This new ad is part of a reported $5-million buy in the competitive race for the open Senate seat in Michigan. As the Fact Checker has raised questions–and awarded Pinocchios–about some of the claims made in these ads, we find that the more recent ads have increasingly fewer details that are easy to check.
Wendt, a mother of five, is a resident of Grand Rapids who sells jewelry on Esty. She first appeared in news reports around the New Year complaining about how difficult it was to get a plan on healthcare.gov, after her old Blue Cross Blue Shield plan was deemed not in compliance with the new law. She told interviewers that she spent hours trying to get answers and that at one point her children were declared ineligible for health insurance, in what she said a supervisor called “one of the worst cases of a glitch” he’d ever seen.
Previously, the family had opted for a plan that had low premiums but high out-of-pocket maximums, on the theory that the family would pay for minor scrapes and fevers out of pocket but be protected if a major accident happened. She said that the savings from the premiums was put in a fund to pay for everyday expenses.
“For us, that has made financial sense,” Wendt told Fox and Friends. “We’ve technically, according to Obama, been underinsured, but we’ve been that way on purpose. To us, it doesn’t feel underinsured. We feel it makes financial sense for us to have a higher deductible plan and just pay these little things out of pocket.”
As for costs under the new plan, her story was slightly different depending on the interview. She told Fox News that her old plan cost $260 a month with a $5,000 deductible, but the new plan will be $400 with a “high deductible. But she also told MLive.com that the premiums “will be close to what they paid last year for health insurance.” (The old plan, she told MLive.com, had $10,000 in out-of-pocket costs.)
So how did the plan now become so unaffordable that her husband Zach has to work extra hours? What is the new out-of-pocket maximum? We tried to reach Wendt, but her husband said she was unavailable.
Levi Russell, an AFP spokesman, said “the biggest change since those comments in January was that Shannon and her husband did more research, and realized that the available plans with costs comparable to their older plan that was canceled did not meet the healthcare needs of their family. The plan that does meet their needs is much more expensive. This is primarily due to the narrower provider networks on plans available on the exchange.”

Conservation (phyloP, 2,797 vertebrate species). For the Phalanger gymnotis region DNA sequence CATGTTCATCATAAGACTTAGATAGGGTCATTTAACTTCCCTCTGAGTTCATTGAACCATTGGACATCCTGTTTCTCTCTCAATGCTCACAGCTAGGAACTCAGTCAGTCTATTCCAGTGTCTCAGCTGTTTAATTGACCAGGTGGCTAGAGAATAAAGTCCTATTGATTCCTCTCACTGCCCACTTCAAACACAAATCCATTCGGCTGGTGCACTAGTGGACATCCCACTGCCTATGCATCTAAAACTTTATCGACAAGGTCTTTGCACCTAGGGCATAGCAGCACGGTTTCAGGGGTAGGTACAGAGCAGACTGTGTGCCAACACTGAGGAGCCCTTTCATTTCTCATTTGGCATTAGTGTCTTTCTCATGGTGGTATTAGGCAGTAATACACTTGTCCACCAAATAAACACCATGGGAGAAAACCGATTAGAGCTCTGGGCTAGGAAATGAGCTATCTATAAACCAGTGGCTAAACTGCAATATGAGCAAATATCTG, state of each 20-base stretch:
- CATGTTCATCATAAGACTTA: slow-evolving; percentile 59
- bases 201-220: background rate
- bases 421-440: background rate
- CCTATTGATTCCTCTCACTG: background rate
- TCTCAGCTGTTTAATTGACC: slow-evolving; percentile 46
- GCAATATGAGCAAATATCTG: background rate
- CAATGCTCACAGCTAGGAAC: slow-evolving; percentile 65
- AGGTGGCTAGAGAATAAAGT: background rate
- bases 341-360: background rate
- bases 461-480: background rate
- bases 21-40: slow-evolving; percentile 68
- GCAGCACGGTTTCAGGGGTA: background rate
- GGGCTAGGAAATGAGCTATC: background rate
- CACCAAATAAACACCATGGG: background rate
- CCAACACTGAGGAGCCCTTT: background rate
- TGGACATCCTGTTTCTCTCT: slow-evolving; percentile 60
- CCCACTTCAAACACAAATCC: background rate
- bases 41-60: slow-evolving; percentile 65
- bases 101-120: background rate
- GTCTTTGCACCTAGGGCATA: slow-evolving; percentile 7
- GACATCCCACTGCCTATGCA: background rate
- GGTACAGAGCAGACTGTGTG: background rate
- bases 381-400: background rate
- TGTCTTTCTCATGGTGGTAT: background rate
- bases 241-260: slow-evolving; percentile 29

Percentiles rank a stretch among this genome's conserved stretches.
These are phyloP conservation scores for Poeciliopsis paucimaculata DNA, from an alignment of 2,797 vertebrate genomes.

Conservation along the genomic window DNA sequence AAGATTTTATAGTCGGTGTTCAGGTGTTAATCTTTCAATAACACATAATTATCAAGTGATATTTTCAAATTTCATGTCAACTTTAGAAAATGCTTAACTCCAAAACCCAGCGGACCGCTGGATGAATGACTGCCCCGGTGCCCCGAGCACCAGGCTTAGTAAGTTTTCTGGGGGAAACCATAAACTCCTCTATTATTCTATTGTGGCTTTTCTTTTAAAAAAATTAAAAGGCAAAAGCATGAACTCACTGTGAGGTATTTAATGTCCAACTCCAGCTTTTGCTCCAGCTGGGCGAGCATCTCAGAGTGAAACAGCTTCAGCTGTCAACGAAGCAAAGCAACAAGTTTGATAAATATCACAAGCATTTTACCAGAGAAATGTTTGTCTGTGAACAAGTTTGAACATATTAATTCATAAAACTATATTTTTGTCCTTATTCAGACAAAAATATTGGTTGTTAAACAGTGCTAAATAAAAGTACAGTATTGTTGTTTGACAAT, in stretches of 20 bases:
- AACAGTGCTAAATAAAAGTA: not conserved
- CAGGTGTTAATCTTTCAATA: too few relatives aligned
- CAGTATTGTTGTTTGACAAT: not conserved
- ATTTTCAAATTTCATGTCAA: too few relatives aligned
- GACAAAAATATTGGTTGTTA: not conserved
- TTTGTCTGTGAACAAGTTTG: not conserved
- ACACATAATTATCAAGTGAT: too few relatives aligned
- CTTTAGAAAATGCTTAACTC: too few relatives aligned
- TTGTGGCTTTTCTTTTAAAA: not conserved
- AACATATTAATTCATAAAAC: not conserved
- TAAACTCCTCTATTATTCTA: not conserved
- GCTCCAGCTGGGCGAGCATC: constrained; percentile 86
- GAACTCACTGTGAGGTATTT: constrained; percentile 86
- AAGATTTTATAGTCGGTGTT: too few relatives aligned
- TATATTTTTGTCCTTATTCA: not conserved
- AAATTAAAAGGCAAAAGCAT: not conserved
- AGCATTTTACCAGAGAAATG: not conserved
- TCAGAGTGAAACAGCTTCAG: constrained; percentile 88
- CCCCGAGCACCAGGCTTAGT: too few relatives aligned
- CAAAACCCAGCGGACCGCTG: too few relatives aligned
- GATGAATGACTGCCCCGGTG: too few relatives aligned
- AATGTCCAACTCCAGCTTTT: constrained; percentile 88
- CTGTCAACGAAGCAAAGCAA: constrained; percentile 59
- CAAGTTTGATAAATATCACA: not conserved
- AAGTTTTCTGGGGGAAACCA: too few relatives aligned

Russell did not respond to a request for more details on the actual costs. We will update this column if we learn more from Wendt herself.
[Update, March 27: The Fact Checker reviewed a series of Facebook posts that Wendt wrote about her experience earlier in March, including some of the financial choices involved. A key issue is that the family qualified for Medicaid, but she was opposed for philosophical issues; she did not think a family making as much money as hers should qualify for Medicaid. She also thought the level of care was poor. So the family opted for a more expensive plan.
“While researching plans available on the exchange, Shannon and her husband realized it would mean enrolling their children in Michigan’s CHIP plan, MIChild,” Russell said. “They had MICHild for a short time years ago, and had a very bad experience with it. In addition, after more research, they determined that going that route would mean losing access to their doctor, which was not an option for them.”]
[Update, April 1: Wendt published an opinion article in which she provided additional details about her options and confirmed that she choose not to select a plan on healthcare.gov that could have saved her thousands of dollars a year. Our colleagues at FactCheck.org ran the numbers and found several options that “would provide better benefits at less cost than the plan" Wendt currently has.]
Wendt, incidentally, is a Republican precinct delegate for Michigan’s 2nd congressional district. In June, she signed a toughly worded petition warning GOP lawmakers in the Michigan House of Representatives not to accept expansion of Medicaid or the creation of a health care exchange permitted under the Affordable Care Act—or face a suspension of “all monetary and logistical support.” The petition sought to bind the Republicans to the themes of the party’s 2012 platform that declared the law was an “attack on our Constitution” and an “attempt to impose upon Americans a euro-style bureaucracy.”
“The Wendts’ political leanings do nothing to diminish their experience under Obamacare and I hope those beliefs will not be held against them,” Russell said. “The facts remain the same: they had a plan they liked, they were told they could keep it by President Obama, Rep. Peters and others and that plan was canceled. Now they are stuck with a plan they don’t want.”
The Pinocchio Test
The Fact Checker leaves it to readers to decide if Wendt’s active participation in GOP politics undermines her credibility as an Obamacare victim. But at this point, we do not have enough information to determine whether and how her insurance costs have become unaffordable, as claimed in the ad. So, for now, we have to leave this as verdict pending.
Update, March 27: In light of the fact that the family had an option to choose a less expensive plan, we are changing the rating to Two Pinocchios. Clearly the family may not have been happy with the children going on Medicaid, and it is their right to choose a more expensive plan. But it makes her claim of “unaffordable” harder to swallow.